This all translates as biomimetic application as far as caring for and maintaining all plants under any and all circumstances, even on a smaller controlled industrial scale. But don't count on the industry ever latching hold of it. It doesn't make as much profit for the Industrial Ag business model and they will fight and/or manipulate media and use the neanderthal type of blind faith defenders who will question nothing they do or say, nor get off their back sides into the outdoors and explore a world beyond their electronic devices or Labs to find out how nature really works. So this is for individuals who actually give a rats backside. Until the end of the present system anyway, this is the direction this world will always be heading. It's not enough to read this stuff or the links I'll provide below. You have to go beyond head knowledge and make practical application in real life and that is what will provide the wisdom on how to properly use this information and be successful.
Once again, this is my last piece on Biotechs and GMOs. The topic is too much of a waste of time for those who are warm and fuzzy in their own comfort zone ideology where beating up imagined anti science Fundies is the perverted intellectual sport of choice in our modern times. Personally I think they all deserve each other. This world doesn't exactly have many genius' who can prevent problem, but there are a plethora of intellectuals who will gladly claim that they solve any problem, but this usually comes with a high price. In any event, below is one more little tidbit which should illustrate how corporate industrial agricultural ventures will not be going down without a fight any time soon.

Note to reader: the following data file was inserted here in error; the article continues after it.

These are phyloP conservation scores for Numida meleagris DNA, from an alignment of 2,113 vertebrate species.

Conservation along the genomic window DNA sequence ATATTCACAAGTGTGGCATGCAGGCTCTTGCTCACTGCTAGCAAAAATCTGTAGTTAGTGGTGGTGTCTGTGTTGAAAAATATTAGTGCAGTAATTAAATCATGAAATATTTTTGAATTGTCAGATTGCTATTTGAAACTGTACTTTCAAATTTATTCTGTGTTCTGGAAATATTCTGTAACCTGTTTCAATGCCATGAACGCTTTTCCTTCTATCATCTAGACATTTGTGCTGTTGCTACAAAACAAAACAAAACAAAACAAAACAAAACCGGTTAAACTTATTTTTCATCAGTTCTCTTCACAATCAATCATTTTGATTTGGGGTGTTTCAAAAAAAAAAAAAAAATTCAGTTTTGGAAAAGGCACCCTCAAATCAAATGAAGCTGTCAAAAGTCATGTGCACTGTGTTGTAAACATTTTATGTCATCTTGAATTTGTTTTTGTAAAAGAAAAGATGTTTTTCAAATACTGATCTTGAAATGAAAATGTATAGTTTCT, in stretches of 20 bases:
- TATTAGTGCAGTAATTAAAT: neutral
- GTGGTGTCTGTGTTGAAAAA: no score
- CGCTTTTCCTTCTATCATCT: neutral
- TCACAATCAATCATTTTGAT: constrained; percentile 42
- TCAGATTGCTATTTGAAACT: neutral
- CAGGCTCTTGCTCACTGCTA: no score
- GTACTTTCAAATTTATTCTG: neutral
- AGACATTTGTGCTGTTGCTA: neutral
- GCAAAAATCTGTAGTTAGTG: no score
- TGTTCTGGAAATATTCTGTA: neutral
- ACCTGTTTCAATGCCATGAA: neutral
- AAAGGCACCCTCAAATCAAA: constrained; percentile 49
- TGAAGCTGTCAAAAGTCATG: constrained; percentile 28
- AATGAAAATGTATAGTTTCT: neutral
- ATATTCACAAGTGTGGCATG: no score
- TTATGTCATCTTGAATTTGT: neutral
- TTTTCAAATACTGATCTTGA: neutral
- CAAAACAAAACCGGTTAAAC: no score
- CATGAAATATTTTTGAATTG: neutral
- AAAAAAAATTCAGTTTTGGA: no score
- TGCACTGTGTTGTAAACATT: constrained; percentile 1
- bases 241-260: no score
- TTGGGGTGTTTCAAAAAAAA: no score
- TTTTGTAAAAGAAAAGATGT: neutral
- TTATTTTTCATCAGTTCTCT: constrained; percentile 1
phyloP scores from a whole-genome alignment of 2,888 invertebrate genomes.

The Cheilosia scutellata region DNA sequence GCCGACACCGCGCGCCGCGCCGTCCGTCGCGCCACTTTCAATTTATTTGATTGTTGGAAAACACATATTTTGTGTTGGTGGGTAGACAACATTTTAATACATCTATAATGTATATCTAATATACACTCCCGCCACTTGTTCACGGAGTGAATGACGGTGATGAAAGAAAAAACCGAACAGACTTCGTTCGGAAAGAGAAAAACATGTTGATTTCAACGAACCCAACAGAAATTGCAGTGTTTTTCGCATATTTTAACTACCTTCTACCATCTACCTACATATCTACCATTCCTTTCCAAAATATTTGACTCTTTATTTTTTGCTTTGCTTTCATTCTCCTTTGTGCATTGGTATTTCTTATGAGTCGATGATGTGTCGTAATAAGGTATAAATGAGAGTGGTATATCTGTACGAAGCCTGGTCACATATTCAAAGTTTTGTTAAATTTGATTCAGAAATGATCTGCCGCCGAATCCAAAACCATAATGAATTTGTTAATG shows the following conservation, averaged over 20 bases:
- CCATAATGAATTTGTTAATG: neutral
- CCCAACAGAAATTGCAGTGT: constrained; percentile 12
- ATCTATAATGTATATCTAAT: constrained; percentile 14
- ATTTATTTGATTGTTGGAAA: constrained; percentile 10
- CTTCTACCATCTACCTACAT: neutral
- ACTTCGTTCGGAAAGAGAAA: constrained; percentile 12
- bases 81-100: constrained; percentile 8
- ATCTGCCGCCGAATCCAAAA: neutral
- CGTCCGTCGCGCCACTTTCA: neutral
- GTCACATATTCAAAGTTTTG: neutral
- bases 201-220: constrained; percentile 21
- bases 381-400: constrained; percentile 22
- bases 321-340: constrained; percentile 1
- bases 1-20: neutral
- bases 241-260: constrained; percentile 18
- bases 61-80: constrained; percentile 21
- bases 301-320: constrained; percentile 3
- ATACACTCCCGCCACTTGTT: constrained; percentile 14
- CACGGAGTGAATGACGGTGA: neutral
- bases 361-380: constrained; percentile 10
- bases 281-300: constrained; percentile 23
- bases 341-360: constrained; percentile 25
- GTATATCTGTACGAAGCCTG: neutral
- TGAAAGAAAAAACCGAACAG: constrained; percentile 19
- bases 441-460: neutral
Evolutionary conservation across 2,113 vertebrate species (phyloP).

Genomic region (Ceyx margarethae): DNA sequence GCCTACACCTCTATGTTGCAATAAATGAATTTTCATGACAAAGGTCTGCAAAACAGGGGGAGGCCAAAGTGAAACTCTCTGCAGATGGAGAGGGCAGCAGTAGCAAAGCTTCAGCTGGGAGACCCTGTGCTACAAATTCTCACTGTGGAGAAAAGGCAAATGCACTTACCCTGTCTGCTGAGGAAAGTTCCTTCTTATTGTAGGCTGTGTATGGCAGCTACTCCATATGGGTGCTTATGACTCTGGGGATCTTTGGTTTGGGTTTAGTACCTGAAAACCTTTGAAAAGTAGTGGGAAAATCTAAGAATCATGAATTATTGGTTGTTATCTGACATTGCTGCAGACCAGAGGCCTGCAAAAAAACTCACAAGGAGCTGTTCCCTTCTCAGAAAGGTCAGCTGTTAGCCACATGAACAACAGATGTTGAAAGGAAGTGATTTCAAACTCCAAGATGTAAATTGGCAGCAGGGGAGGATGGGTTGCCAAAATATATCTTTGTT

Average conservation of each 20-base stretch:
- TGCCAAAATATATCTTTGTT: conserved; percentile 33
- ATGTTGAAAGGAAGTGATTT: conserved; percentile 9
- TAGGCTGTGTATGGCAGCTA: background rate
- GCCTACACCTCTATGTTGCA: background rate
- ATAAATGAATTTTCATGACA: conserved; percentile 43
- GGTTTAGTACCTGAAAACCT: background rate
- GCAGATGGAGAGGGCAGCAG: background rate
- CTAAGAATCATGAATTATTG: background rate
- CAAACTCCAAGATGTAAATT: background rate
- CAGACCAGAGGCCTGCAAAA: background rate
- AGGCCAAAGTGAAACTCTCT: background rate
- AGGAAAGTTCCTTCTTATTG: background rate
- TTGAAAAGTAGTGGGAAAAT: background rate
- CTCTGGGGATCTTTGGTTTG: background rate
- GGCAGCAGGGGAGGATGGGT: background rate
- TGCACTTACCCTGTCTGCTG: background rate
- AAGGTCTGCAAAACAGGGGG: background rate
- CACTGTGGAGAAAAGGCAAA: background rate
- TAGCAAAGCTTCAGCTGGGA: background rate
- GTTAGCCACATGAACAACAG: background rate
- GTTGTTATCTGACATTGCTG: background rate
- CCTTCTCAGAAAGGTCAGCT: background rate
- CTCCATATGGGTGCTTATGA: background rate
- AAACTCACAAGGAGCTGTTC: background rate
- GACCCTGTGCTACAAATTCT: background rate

Update February 16, 2015: "Fertilizer Use to Surpass 200 Million Tonnes in 2018"
Fertilizer Use to Surpass 200 Million Tonnes in 2018
Food and Agriculture Organization of the United Nations
Any math folks out there ? Remember those University studies Mike Amaranthus mentioned on MycoApply and Potatoes ? Remember how those organically grown potatoes colonized with Mycorrhizal fungi how they only had to apply 30 lbs of Phosphorus per acre as opposed to 130 lbs per acre as required by the conventional Agricultural farming methods ? So what are we talking about as far as percentages when it comes to drastically reducing this outrageous number referenced above by the United Nations of an increase 200 Million tonnes. Even without doing the numbers, can you see what kind of a fight lies ahead for any group promoting far more responsible farming methods as recommended by companies like what Mycorrhizal Applications Inc is doing ? Can anyone see the handwriting on the wall of just how these Agricultural chemical giants will not stand for their obscene wealth generating business model being dismantled bit by bit ? Seriously people, think about this!
Good Resources for Studies on Mycorrhizas and Weed Control
Biological weed control with soil fungi? Antagonistic effects of arbuscular mycorrhizal fungi on the growth of weeds
Glyphosate herbicide affects belowground interactions between earthworms and symbiotic mycorrhizal fungi in a model ecosystem
Further Update February 11th, 2015 (Trinity College Dublin, Ireland)
Bert Wilson's mycorrhizal recommendations
This reference link below has a page of numerous sub-links, so please click on them and read them. Bert deals mainly with California Native Plants, but the basic fundamentals as far as mechanisms are the same globally. Only the finite details and local applications depending on ecosystems will be unique, but that is where you need to explore personally.